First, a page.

Design Decision Making: Seeing Informal Making as Design
INTRODUCTION: Academic makerspaces hold the promise of providing students with greater access to informal design experiences. While we recognize the value of interest driven self-directed learning, the design experiences of students pursuing projects in academic makerspaces outside of scaffolded coursework is not well understood.
BACKGROUND: This work is part of a larger study examining the making experiences of undergraduates working on self-directed projects in a university makerspace. Previous results suggest that as novices, students do not find design to be accessible and do not recognize the makerspace as a place that supports design learning. Students do, however, report making a number of decisions about their projects that may serve as a window into increased understanding and awareness of their design process
RESEARCH QUESTION: To better understand student’s design processes when engaging in interest-driven self-directed learning in university makerspace, we examine the decision making process of one student, pseudonym Lindsey, as she engages in making glowing bean bags over the course of 10 weeks. What kinds of decisions is she making? What kinds of options does she see for these decisions? What kinds of criteria does she see? And where does she get this information from?
Setting: A group of 7 students at a large public university engaged in material inquiry (self-directed learning through an interest based sewing project) over ten weeks in a university makerspace. Students documented their individual creative process through journals of field notes and reflection entries. Students then engaged in weekly group discussions and analysis on their creative process. One student’s field notes are used as the focus of this study.
Using a-priori definitions, a team of 6 researchers identified instances of Questions, Options, Criteria, Sources of this information, and the relationships between them in one students field note journal. The same 6 researchers then open coded these instances, generating a hierarchy of code categories for each. Descriptive statistics were then used to look at relationships across each category.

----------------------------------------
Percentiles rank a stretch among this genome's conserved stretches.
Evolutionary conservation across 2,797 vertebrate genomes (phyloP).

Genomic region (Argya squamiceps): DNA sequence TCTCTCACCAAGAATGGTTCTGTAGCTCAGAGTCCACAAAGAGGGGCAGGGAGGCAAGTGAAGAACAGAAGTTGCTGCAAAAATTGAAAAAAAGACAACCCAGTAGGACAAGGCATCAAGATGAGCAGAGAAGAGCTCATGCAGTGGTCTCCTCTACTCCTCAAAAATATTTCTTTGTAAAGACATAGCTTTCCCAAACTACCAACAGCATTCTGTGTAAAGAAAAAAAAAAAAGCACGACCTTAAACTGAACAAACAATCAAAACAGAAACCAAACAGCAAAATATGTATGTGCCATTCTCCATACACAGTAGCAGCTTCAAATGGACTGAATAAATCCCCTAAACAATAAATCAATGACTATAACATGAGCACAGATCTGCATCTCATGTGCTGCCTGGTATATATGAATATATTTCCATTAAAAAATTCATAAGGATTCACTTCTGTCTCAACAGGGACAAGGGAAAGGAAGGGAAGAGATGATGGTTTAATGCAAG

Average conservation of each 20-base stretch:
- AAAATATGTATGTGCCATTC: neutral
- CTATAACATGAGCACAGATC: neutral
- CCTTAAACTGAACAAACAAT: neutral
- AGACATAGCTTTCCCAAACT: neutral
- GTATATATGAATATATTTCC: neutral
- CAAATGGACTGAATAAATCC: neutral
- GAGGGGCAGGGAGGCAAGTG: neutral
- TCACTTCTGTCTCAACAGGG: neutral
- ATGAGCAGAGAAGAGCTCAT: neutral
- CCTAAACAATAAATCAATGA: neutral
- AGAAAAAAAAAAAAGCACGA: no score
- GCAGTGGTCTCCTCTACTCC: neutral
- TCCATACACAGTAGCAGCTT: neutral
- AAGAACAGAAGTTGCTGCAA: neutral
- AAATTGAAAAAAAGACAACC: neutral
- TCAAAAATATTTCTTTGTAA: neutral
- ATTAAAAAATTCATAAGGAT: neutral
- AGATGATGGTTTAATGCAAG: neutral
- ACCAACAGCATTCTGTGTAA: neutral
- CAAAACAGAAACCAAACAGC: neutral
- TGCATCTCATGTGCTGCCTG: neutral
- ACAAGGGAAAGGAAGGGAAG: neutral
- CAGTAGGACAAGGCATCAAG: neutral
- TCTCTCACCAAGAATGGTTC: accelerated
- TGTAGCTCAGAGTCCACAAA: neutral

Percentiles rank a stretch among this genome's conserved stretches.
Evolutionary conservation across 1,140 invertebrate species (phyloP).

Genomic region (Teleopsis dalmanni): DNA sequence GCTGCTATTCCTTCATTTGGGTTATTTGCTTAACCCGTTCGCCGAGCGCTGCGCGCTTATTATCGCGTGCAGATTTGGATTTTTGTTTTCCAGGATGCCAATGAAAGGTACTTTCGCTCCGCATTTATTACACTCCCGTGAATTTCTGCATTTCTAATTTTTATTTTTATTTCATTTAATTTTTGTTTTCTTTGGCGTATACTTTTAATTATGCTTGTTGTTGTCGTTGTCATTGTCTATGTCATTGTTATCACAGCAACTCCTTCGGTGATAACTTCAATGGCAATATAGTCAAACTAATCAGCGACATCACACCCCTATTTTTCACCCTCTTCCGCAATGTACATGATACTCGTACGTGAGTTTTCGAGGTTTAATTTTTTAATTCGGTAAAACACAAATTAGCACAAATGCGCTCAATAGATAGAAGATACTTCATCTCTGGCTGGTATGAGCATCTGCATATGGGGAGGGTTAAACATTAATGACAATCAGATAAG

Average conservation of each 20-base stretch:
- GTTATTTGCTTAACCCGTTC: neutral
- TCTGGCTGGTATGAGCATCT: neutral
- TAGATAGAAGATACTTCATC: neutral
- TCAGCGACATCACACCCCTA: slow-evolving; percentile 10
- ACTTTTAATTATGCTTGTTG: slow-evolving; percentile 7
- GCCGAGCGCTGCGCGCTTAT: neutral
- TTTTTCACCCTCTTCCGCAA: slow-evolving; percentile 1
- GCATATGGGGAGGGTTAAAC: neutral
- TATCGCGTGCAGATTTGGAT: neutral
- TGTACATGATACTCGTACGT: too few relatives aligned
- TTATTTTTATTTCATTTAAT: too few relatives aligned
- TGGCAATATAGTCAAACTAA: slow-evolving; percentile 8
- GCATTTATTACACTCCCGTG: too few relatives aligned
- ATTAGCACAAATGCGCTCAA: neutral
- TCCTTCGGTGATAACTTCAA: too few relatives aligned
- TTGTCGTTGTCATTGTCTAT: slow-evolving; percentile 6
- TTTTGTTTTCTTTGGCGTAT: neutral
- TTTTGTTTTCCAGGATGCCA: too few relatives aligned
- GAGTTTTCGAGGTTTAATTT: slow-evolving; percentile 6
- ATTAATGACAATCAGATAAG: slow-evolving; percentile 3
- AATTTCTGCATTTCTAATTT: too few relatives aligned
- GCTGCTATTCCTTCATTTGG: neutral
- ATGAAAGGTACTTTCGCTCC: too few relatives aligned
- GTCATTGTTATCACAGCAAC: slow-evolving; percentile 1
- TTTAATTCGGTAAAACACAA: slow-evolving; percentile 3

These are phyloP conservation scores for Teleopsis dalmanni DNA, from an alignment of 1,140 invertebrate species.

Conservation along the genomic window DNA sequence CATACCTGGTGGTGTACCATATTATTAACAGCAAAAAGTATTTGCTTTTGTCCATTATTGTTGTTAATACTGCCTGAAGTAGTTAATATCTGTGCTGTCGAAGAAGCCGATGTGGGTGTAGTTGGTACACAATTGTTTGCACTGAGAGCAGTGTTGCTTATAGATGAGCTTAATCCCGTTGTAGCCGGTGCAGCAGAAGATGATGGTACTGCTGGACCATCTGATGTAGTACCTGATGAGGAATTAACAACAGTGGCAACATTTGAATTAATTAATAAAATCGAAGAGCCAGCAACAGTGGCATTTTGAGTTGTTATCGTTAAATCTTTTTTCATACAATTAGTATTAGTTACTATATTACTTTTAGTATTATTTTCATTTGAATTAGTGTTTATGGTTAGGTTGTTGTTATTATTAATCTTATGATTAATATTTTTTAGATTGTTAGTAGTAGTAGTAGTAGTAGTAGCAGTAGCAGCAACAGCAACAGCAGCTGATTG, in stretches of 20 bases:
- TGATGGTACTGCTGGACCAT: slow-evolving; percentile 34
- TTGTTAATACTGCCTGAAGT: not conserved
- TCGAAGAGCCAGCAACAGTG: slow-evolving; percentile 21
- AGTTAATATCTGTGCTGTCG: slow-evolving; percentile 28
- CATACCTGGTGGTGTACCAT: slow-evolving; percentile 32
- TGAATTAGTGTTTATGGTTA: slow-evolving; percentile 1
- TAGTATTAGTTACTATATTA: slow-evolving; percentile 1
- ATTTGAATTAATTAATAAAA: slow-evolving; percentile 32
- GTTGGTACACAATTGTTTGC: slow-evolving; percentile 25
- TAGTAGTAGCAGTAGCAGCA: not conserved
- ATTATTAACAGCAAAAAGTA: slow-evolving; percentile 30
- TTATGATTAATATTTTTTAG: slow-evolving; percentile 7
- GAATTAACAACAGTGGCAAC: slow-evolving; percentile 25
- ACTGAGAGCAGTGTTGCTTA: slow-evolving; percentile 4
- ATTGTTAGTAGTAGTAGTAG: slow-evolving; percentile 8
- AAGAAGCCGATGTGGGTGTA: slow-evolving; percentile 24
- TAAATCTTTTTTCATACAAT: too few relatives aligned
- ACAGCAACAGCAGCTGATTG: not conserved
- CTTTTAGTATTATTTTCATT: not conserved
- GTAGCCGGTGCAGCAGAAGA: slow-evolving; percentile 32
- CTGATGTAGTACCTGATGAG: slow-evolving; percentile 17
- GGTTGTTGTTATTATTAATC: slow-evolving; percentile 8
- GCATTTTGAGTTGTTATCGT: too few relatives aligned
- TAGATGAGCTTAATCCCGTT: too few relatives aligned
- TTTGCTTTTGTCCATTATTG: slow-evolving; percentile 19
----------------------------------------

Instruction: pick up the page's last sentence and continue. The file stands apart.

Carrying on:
FINDINGS: Preliminary finding show that 1) Lindsey makes a number of decisions about her project, despite not feeling particularly involved in the design of this artifact, and explicitly choosing a project with a tutorial in order to offload decision making . 2) Lindsey provides rationale for these decisions in a way that can be seen framed through the lens of engineering criteria and tradeoffs. 3) There are similar categories of decisions, options, and criteria found throughout the documented field notes. For example, when considering buying materials common questions include what kind, how much, where to purchase, when to purchase. 4) There are gaps between the questions, criteria, and options Lindsey articulates and what an expert might consider or we might explicitly teach in engineering design. For example there are several instances where Lindsey could have calculated a quantity but she does not.
Because students are making decisions even though they don’t always see themselves as designer, decision making holds the promise of being a productive frame for helping students 1) track and be more aware of their design process 2) see themselves as designers, and 3) link their informal making experiences to engineering design concepts.
Future work includes looking across more students’ experiences and developing tools to help students track and identify their design process through decisions.
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